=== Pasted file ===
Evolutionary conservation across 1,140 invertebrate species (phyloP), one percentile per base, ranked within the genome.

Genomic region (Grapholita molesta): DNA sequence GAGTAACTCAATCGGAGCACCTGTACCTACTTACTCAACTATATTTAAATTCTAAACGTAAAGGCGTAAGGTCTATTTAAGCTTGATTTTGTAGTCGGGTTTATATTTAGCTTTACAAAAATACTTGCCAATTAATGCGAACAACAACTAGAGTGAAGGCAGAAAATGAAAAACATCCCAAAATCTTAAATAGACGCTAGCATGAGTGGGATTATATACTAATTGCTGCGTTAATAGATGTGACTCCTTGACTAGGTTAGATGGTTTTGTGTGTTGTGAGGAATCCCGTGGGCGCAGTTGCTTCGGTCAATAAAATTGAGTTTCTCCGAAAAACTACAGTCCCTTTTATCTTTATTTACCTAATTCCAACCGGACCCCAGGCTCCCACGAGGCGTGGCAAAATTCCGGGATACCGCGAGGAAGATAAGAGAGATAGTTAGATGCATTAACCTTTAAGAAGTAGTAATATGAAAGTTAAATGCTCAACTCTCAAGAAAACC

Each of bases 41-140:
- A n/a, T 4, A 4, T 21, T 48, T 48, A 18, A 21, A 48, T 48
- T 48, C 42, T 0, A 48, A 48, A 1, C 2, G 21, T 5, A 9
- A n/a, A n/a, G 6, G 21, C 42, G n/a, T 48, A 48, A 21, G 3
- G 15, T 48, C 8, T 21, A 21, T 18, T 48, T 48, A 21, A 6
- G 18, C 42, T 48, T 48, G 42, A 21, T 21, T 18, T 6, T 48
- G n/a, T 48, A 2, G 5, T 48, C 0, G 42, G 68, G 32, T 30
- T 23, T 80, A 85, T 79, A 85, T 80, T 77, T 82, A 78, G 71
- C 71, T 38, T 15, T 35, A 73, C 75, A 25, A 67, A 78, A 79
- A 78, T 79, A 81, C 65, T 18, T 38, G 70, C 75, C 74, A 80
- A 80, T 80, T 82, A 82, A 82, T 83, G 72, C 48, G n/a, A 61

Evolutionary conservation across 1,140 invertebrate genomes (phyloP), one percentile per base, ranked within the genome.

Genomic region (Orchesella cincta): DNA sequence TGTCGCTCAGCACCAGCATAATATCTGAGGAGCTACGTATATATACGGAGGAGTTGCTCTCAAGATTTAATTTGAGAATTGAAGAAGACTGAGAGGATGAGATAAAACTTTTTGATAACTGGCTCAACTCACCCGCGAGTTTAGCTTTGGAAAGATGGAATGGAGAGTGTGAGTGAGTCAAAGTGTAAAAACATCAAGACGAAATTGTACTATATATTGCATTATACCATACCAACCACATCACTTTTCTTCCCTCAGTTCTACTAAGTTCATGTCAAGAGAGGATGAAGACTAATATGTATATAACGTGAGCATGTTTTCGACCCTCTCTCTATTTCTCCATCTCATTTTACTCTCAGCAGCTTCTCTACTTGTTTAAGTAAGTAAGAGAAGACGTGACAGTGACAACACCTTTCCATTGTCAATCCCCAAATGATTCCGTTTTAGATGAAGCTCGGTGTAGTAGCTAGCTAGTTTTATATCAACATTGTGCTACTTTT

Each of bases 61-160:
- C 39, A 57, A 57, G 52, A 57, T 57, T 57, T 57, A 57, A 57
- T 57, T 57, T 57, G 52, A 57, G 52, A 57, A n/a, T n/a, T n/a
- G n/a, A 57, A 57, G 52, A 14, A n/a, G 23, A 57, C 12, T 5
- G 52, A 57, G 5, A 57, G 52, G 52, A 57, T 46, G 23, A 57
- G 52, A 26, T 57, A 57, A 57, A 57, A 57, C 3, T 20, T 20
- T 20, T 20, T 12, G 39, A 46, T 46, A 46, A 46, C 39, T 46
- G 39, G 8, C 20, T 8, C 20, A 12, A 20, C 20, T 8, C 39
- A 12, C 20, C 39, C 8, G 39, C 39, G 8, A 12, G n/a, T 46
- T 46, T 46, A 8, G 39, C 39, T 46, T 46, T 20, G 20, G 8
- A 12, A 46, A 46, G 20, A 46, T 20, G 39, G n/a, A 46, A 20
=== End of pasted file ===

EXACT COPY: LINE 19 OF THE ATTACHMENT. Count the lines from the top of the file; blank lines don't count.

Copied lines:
- G n/a, A 57, A 57, G 52, A 14, A n/a, G 23, A 57, C 12, T 5